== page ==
Politics : Does Plaid Cymru have the answer to the North Wales healthcare crisis? : An Interview with Siân Gwenllian, AM
A Gordian Knot is a complex problem that needs to be solved by lateral thinking. The term's origin is ancient - coming across an undoable knot that an oracle had predicted would only be loosened by a man who would then conquer Asia, Alexander the Great (although he hadn't earned the 'Great' bit at this point) pondered it, then sliced it open with his sword.
In North Wales healthcare is a Gordian Knot - Betsi Cadwaladr UHB is still in special measures, a whole string of GP surgeries across the region have been taken over, and more are under threat of collapse - in essence because no doctors want to replace those leaving. There is also a persistent and enormous spending deficit - itself in part due to the churn of medical staff, and the use of expensive locums where permanent staff should be.
If you are unsure if healthcare is already an unstable and stressed system in North Wales, find a frontline member of staff and ask them.
Primary care is an especially acute concern. A recent Royal College of General Practitioner survey suggested 40% of GPs across the UK plan to retire, or otherwise leave medicine, in the next five years; demographics may make this even more acute in North Wales. Even 20% of GP trainees do not expect to be working in their chosen profession in five years' time.
Holding a very sharp sword in front of a very knotty problem, new Plaid Cymru AM Siân Gwenllian has put a strong case for a North Wales Medical School as a key step to solving the regional health crisis - only to be rebuffed by WAG Health Minister, Vaughan Gething as the summer session of The Assembly drew to a close. She has also campaigned prominently for Welsh language access in primary care.
We spoke to Siân - to understand more clearly her position, and how she plans to proceed following this apparent setback. As it is an important issue, and her answers very clear, the interview is reported verbatim. We started discussing language access and services, but the conversation rapidly broadened:
FtM: "You have campaigned recently, and very visibly, for first language Welsh speakers to be able to access a Welsh speaking GP. The answer may be obvious - but why do you feel this is so important?"
SG: "You are referring to the situation in Penygroes. There are currently three GP practices in that village serving the whole of Dyffryn Nantlle - a large geographical area. One of those practices is closing as the GP is retiring and not being replaced. I have a general concern about the level of care that will be available once this happens; will the two remaining practices be able to cope with the extra workload?"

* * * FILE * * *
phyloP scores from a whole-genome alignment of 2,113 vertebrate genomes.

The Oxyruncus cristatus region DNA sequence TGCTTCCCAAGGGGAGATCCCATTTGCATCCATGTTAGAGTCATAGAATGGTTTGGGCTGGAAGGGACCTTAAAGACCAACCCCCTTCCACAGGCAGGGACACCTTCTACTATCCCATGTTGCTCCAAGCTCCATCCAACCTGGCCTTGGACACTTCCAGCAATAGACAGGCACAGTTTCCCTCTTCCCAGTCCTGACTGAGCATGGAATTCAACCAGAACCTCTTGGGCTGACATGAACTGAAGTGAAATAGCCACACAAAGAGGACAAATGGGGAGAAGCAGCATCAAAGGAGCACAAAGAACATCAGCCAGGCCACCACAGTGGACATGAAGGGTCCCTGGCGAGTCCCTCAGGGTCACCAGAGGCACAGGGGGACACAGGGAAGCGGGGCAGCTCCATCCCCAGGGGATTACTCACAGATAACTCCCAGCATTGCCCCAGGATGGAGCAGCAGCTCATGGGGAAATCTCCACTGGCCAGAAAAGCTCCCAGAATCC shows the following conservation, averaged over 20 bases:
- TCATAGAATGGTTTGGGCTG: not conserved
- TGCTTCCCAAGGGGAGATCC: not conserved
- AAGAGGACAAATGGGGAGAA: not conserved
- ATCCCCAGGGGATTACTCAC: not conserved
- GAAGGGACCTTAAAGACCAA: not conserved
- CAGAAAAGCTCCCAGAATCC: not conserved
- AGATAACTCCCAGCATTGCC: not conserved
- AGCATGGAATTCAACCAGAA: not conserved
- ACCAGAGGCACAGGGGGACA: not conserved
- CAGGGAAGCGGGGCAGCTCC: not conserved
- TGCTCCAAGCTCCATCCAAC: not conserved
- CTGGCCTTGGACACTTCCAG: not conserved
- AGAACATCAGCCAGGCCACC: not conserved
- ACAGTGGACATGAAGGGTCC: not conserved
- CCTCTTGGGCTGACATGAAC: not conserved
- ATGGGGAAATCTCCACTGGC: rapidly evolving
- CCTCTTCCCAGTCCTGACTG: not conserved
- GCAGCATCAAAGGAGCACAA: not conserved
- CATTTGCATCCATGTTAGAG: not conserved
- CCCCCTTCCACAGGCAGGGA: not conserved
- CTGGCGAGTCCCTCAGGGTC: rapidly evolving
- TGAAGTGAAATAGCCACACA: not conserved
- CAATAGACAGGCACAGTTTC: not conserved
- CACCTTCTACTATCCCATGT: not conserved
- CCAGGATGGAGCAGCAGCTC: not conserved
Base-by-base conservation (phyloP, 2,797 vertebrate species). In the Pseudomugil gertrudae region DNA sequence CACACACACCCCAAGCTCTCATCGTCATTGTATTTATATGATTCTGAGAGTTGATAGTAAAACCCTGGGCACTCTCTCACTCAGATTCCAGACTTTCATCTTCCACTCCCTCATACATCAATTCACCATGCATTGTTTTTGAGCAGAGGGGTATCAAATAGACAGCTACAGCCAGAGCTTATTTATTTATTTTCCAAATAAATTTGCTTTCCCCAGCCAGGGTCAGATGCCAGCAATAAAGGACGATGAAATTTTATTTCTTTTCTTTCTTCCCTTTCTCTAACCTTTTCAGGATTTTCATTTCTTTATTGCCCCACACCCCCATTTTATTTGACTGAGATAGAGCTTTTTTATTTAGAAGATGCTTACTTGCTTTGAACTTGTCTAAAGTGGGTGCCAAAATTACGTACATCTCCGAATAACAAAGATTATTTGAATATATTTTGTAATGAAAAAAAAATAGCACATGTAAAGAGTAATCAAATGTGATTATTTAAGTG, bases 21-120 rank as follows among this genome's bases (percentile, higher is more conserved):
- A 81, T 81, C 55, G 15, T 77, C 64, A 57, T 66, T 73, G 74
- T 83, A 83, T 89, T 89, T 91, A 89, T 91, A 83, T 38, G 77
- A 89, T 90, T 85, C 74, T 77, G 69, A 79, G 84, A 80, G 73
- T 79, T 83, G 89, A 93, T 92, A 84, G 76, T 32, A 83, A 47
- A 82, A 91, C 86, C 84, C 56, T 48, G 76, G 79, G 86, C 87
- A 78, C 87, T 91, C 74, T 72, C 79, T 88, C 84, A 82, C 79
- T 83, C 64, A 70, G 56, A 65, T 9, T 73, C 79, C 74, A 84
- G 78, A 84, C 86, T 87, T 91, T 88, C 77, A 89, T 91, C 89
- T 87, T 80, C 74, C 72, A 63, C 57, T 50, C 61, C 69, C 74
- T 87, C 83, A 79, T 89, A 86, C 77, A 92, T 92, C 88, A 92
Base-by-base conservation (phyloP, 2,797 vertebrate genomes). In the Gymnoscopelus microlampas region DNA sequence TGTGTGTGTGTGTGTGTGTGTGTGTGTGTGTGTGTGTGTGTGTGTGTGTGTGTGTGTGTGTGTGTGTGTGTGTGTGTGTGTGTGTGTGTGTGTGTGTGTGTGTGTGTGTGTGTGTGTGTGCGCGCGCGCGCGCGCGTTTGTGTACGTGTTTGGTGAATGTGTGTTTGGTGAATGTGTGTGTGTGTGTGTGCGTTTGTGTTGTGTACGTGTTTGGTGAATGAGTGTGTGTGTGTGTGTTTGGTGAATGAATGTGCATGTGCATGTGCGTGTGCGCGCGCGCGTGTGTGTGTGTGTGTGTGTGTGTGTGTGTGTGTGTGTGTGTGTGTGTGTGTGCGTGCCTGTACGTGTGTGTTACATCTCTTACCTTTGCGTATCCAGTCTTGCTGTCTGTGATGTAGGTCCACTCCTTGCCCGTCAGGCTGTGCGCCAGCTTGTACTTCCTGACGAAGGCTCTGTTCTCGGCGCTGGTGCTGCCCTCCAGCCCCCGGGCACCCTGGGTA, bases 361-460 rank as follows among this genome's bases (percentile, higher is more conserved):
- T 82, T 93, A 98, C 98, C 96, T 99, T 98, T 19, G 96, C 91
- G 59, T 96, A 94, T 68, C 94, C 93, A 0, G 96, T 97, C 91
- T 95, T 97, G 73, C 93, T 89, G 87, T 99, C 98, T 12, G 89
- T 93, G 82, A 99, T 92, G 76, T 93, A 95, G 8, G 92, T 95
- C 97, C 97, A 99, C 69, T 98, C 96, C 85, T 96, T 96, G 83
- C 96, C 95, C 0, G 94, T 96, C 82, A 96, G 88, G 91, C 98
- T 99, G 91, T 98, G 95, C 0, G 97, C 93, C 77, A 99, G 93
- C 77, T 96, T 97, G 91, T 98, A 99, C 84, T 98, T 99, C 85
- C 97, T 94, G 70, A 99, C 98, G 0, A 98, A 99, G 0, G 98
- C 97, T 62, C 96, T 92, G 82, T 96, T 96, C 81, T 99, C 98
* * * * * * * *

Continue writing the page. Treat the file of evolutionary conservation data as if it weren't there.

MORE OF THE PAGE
"Added to that the retiring GP is the only Welsh speaking doctor in the area, so there will be no Welsh speaking service. The reason that is important is because 70% of the people in that area are first language Welsh speakers - up to 90% in some of the communities."
"People find it easier to discuss medical problems through their mother tongue. This is especially important to the young and old; many of the youngsters in those communities won't be learning to speak English until they go to school, and maybe then won't be fluent and confident until they are 7 or 8. Older people, especially with memory loss or Alzheimer's - those people can lose their acquired second language, and just have their mother tongue as the only language that they speak and understand. That can present fundamental communication problems when accessing services - and therefore care might not be as good as it could be."
"To give you a concrete example, I do know of a difficult case in another area of Gwynedd where the language issue in an elderly gentleman's case meant he was not treated correctly; there was a wrong diagnosis. This is not just a theoretical issue but very real. There is also definite research to support the impact of language issues on care, especially around dementia."
"The principle is important too. There is a statutory right for people to be able to access medical services in the Welsh language when they need them."
FtM: "Does this Penygroes issue tie in with your medical school campaign?"
SG: "Yes, the Penygroes issue has shown that there is a general lack of GPs in the area. This is definitely not just about Welsh speakers. The Health Board is having immense difficulties in GP recruitment, including recent stories from Criccieth and Abersoch - it's across Wales, especially rural Wales. It is an acute problem. The Health Board is also finding it difficult to fill consultant posts - a lot of the posts in hospitals are filled by locums."